An Australian dingo Reuters

After 32 years, an Australian coroner has confirmed that a dingo took away the life of baby Azaria Chamberlain in 1980.

The nine-week-old baby's death drew global attention, especially after the mother was convicted of murdering the child, who disappeared from a campsite near Ayers Rock in the Australian outback.

Parents Michael Chamberlain and Lindy Chamberlain-Creigton welled up with tears as the verdict was announced in court in the Northern Territory capital Darwin.

The baby's mother served a three-year jail sentence for her daughter's death, while Azaria's father received a suspended sentence after being convicted as an accessory after the fact.

Chamberlain-Creigton, who had claimed that a wild dog took her child, was initially sentenced to life for murder in 1982. She was released from prison after a piece of the baby's clothing was found near dingo lairs and the parents were later exonerated of all charges following a royal commission, though doubts lingered.

''Obviously we are relieved and delighted to come to the end of this saga. No longer will Australia be able to say that dingoes are not dangerous. We live in a beautiful country but it is dangerous," the BBC quoted Chamberlain-Creigton as saying following the verdict.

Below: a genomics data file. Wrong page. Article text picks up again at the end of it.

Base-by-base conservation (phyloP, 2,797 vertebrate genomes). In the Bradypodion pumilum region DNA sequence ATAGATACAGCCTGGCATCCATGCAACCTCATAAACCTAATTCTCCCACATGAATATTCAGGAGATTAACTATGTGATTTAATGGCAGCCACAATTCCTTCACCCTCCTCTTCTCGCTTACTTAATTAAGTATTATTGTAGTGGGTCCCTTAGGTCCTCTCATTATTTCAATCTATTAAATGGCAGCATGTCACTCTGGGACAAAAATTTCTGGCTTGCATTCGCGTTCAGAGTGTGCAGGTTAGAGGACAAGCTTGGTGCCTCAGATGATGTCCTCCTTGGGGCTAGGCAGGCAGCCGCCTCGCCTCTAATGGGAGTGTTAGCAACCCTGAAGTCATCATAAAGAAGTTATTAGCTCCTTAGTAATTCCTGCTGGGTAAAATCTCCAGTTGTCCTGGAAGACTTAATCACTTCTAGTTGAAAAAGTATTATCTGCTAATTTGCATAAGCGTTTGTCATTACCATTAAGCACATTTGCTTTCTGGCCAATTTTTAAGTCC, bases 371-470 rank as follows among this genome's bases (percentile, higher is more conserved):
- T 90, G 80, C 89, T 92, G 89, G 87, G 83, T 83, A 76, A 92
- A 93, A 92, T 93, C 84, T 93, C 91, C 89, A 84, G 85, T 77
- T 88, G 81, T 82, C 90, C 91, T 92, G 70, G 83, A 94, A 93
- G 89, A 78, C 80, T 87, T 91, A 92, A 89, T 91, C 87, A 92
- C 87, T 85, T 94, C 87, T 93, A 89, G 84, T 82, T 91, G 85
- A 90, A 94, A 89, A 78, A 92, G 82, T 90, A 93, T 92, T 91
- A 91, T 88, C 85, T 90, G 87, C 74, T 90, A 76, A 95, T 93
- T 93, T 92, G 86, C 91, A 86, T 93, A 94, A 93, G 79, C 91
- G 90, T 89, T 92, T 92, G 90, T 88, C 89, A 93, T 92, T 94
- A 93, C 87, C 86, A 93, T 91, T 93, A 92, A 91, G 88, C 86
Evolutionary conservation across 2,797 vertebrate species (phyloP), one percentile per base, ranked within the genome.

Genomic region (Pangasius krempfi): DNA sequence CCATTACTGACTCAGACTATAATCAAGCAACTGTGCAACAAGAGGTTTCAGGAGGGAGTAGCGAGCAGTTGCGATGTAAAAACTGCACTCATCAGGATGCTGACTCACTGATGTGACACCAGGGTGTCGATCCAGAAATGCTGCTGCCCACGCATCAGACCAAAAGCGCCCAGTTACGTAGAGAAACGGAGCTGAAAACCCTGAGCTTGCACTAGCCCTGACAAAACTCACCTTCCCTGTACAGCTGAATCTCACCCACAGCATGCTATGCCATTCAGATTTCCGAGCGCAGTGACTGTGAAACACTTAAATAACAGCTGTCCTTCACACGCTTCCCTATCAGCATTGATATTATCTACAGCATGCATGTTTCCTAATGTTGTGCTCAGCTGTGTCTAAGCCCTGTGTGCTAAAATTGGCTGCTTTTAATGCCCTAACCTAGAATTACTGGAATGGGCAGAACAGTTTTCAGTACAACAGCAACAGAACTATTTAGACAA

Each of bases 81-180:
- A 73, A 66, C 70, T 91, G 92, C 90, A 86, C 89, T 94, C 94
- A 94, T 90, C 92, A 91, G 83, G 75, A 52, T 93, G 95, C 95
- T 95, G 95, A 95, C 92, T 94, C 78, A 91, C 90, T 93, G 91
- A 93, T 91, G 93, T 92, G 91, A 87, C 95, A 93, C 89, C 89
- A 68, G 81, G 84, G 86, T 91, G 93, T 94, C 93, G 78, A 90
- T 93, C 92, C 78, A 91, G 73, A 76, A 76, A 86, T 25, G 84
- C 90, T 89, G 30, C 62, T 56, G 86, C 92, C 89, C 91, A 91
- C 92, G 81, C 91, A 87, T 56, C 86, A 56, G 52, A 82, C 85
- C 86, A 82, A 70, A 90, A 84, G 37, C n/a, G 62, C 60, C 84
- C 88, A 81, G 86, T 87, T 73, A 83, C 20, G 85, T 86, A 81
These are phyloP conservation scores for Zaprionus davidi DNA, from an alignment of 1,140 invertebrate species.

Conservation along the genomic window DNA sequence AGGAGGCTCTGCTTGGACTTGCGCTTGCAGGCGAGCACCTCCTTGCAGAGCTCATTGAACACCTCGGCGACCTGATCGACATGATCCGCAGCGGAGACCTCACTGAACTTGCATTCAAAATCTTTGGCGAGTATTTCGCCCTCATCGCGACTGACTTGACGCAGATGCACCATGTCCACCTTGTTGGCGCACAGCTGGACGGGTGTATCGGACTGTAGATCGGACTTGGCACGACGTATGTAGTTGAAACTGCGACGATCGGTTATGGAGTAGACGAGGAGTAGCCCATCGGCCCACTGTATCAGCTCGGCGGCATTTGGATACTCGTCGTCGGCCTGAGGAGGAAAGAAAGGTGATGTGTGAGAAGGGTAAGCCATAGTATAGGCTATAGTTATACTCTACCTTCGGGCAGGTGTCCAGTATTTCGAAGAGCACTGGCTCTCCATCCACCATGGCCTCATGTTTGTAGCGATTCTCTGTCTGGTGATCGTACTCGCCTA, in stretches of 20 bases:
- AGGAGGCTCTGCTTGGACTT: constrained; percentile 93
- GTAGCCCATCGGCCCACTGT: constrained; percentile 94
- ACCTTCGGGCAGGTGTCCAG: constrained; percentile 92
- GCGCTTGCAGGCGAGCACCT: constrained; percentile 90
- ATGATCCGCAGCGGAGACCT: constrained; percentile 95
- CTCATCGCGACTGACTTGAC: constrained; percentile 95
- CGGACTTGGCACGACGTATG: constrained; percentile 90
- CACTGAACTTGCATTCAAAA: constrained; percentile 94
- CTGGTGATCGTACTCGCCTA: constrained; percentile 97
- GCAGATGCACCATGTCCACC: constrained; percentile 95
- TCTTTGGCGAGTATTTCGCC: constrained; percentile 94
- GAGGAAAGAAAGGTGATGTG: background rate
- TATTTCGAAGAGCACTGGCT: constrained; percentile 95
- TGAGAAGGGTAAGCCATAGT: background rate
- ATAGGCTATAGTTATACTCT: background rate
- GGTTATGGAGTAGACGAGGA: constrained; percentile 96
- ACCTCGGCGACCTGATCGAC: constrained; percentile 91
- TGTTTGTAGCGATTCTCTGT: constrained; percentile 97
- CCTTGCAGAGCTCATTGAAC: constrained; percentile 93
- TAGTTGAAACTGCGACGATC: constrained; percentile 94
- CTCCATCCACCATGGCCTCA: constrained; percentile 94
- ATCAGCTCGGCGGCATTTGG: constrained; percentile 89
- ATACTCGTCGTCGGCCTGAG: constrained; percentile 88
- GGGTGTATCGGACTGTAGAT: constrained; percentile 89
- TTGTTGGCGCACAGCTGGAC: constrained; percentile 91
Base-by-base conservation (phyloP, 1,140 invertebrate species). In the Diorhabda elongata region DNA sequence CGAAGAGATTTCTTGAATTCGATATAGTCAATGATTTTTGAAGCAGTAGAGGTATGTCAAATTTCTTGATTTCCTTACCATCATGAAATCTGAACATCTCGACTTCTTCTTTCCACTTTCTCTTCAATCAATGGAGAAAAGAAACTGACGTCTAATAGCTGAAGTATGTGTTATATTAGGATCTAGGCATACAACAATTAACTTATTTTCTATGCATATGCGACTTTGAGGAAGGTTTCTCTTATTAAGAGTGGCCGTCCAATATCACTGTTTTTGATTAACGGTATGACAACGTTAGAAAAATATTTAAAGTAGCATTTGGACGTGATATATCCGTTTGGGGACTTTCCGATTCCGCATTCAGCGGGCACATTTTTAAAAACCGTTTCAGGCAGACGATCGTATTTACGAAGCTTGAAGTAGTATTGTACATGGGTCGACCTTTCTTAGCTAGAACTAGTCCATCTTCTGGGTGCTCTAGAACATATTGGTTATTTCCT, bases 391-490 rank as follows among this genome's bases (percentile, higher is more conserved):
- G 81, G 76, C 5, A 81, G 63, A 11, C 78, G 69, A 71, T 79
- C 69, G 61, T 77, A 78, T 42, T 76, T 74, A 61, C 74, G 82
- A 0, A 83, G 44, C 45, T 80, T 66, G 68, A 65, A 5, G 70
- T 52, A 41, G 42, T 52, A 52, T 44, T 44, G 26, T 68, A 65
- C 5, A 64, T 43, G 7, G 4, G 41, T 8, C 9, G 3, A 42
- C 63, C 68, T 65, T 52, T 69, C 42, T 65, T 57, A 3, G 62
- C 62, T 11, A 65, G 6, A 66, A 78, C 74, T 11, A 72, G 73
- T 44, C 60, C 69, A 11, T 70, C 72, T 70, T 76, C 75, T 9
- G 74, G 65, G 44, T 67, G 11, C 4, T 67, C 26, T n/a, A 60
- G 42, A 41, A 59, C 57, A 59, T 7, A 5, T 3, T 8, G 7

The baby went missing on 17 August, 1980 from a campsite near Ayers Rock, one of the main tourist destinations in Australia, and the baby's body was never found.

"What occurred on 17th August, 1980, was that shortly after Mrs Chamberlain placed Azaria in the tent, a dingo or dingoes entered the tent, took Azaria and carried and dragged her from the immediate area," Sky News quoted the Northern Territory Coroner Elizabeth Morris as saying in the verdict.

Morris also offered condolences to the parents and three surviving siblings, who have been struggling for three decades to solve the mystery. "Please accept my sincere sympathy on the death of your special loved daughter and sister Azaria. I am so sorry for your loss. Time does not remove the pain and sadness of the death of a child," Morris added.

The incident was made into a film, A Cry in the Dark, starring Meryl Streep.